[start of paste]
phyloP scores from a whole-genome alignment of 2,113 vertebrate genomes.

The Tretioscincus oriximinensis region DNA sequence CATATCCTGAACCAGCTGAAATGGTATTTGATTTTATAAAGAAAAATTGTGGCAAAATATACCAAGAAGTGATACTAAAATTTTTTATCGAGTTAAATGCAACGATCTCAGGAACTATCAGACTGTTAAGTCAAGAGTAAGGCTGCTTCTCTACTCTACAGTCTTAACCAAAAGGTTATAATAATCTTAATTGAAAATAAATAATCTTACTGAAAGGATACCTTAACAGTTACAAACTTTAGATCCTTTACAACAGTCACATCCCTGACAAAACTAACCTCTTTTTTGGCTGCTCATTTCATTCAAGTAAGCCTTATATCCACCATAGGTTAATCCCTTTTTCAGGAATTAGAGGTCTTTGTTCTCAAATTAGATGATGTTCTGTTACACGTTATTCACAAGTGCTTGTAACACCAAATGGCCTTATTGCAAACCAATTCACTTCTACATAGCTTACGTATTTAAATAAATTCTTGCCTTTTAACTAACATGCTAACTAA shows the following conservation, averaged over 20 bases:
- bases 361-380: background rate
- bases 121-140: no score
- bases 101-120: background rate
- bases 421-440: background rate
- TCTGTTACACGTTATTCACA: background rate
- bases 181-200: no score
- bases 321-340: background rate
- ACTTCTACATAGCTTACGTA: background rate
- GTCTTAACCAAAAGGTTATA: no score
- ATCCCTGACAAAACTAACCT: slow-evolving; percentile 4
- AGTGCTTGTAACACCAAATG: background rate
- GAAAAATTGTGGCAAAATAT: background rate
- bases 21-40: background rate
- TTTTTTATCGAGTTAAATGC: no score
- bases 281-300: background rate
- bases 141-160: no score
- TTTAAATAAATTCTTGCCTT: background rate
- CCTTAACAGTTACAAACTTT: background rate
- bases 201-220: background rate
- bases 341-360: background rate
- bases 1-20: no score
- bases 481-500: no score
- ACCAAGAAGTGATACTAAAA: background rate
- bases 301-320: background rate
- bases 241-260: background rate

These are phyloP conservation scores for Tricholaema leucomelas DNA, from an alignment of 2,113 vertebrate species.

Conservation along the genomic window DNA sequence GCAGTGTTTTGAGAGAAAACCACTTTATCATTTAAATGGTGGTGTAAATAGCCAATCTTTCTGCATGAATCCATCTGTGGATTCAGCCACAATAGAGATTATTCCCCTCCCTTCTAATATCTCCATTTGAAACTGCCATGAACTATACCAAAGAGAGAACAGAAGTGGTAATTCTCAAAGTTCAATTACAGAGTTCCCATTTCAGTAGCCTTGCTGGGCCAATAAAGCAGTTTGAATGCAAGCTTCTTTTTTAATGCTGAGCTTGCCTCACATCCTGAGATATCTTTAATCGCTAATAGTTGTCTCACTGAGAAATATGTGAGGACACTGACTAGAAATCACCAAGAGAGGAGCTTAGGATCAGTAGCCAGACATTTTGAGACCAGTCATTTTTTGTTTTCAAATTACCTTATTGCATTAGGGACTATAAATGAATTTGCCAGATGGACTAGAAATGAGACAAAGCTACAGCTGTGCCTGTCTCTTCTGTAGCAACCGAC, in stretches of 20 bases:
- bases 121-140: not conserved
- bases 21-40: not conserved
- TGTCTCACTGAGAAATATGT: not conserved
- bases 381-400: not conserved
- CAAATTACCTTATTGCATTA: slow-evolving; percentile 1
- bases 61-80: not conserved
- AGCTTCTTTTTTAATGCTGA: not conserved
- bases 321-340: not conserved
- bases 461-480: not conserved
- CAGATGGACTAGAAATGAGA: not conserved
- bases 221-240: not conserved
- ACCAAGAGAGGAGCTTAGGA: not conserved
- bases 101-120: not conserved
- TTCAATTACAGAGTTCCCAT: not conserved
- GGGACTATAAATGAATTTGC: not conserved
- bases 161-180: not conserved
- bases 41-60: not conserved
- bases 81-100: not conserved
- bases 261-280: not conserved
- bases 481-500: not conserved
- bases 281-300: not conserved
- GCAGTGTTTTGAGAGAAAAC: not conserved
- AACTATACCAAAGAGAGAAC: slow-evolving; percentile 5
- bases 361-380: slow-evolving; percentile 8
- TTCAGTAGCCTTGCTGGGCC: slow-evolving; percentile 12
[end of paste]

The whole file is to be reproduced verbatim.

phyloP scores from a whole-genome alignment of 2,113 vertebrate genomes.

The Tretioscincus oriximinensis region DNA sequence CATATCCTGAACCAGCTGAAATGGTATTTGATTTTATAAAGAAAAATTGTGGCAAAATATACCAAGAAGTGATACTAAAATTTTTTATCGAGTTAAATGCAACGATCTCAGGAACTATCAGACTGTTAAGTCAAGAGTAAGGCTGCTTCTCTACTCTACAGTCTTAACCAAAAGGTTATAATAATCTTAATTGAAAATAAATAATCTTACTGAAAGGATACCTTAACAGTTACAAACTTTAGATCCTTTACAACAGTCACATCCCTGACAAAACTAACCTCTTTTTTGGCTGCTCATTTCATTCAAGTAAGCCTTATATCCACCATAGGTTAATCCCTTTTTCAGGAATTAGAGGTCTTTGTTCTCAAATTAGATGATGTTCTGTTACACGTTATTCACAAGTGCTTGTAACACCAAATGGCCTTATTGCAAACCAATTCACTTCTACATAGCTTACGTATTTAAATAAATTCTTGCCTTTTAACTAACATGCTAACTAA shows the following conservation, averaged over 20 bases:
- bases 361-380: background rate
- bases 121-140: no score
- bases 101-120: background rate
- bases 421-440: background rate
- TCTGTTACACGTTATTCACA: background rate
- bases 181-200: no score
- bases 321-340: background rate
- ACTTCTACATAGCTTACGTA: background rate
- GTCTTAACCAAAAGGTTATA: no score
- ATCCCTGACAAAACTAACCT: slow-evolving; percentile 4
- AGTGCTTGTAACACCAAATG: background rate
- GAAAAATTGTGGCAAAATAT: background rate
- bases 21-40: background rate
- TTTTTTATCGAGTTAAATGC: no score
- bases 281-300: background rate
- bases 141-160: no score
- TTTAAATAAATTCTTGCCTT: background rate
- CCTTAACAGTTACAAACTTT: background rate
- bases 201-220: background rate
- bases 341-360: background rate
- bases 1-20: no score
- bases 481-500: no score
- ACCAAGAAGTGATACTAAAA: background rate
- bases 301-320: background rate
- bases 241-260: background rate

These are phyloP conservation scores for Tricholaema leucomelas DNA, from an alignment of 2,113 vertebrate species.

Conservation along the genomic window DNA sequence GCAGTGTTTTGAGAGAAAACCACTTTATCATTTAAATGGTGGTGTAAATAGCCAATCTTTCTGCATGAATCCATCTGTGGATTCAGCCACAATAGAGATTATTCCCCTCCCTTCTAATATCTCCATTTGAAACTGCCATGAACTATACCAAAGAGAGAACAGAAGTGGTAATTCTCAAAGTTCAATTACAGAGTTCCCATTTCAGTAGCCTTGCTGGGCCAATAAAGCAGTTTGAATGCAAGCTTCTTTTTTAATGCTGAGCTTGCCTCACATCCTGAGATATCTTTAATCGCTAATAGTTGTCTCACTGAGAAATATGTGAGGACACTGACTAGAAATCACCAAGAGAGGAGCTTAGGATCAGTAGCCAGACATTTTGAGACCAGTCATTTTTTGTTTTCAAATTACCTTATTGCATTAGGGACTATAAATGAATTTGCCAGATGGACTAGAAATGAGACAAAGCTACAGCTGTGCCTGTCTCTTCTGTAGCAACCGAC, in stretches of 20 bases:
- bases 121-140: not conserved
- bases 21-40: not conserved
- TGTCTCACTGAGAAATATGT: not conserved
- bases 381-400: not conserved
- CAAATTACCTTATTGCATTA: slow-evolving; percentile 1
- bases 61-80: not conserved
- AGCTTCTTTTTTAATGCTGA: not conserved
- bases 321-340: not conserved
- bases 461-480: not conserved
- CAGATGGACTAGAAATGAGA: not conserved
- bases 221-240: not conserved
- ACCAAGAGAGGAGCTTAGGA: not conserved
- bases 101-120: not conserved
- TTCAATTACAGAGTTCCCAT: not conserved
- GGGACTATAAATGAATTTGC: not conserved
- bases 161-180: not conserved
- bases 41-60: not conserved
- bases 81-100: not conserved
- bases 261-280: not conserved
- bases 481-500: not conserved
- bases 281-300: not conserved
- GCAGTGTTTTGAGAGAAAAC: not conserved
- AACTATACCAAAGAGAGAAC: slow-evolving; percentile 5
- bases 361-380: slow-evolving; percentile 8
- TTCAGTAGCCTTGCTGGGCC: slow-evolving; percentile 12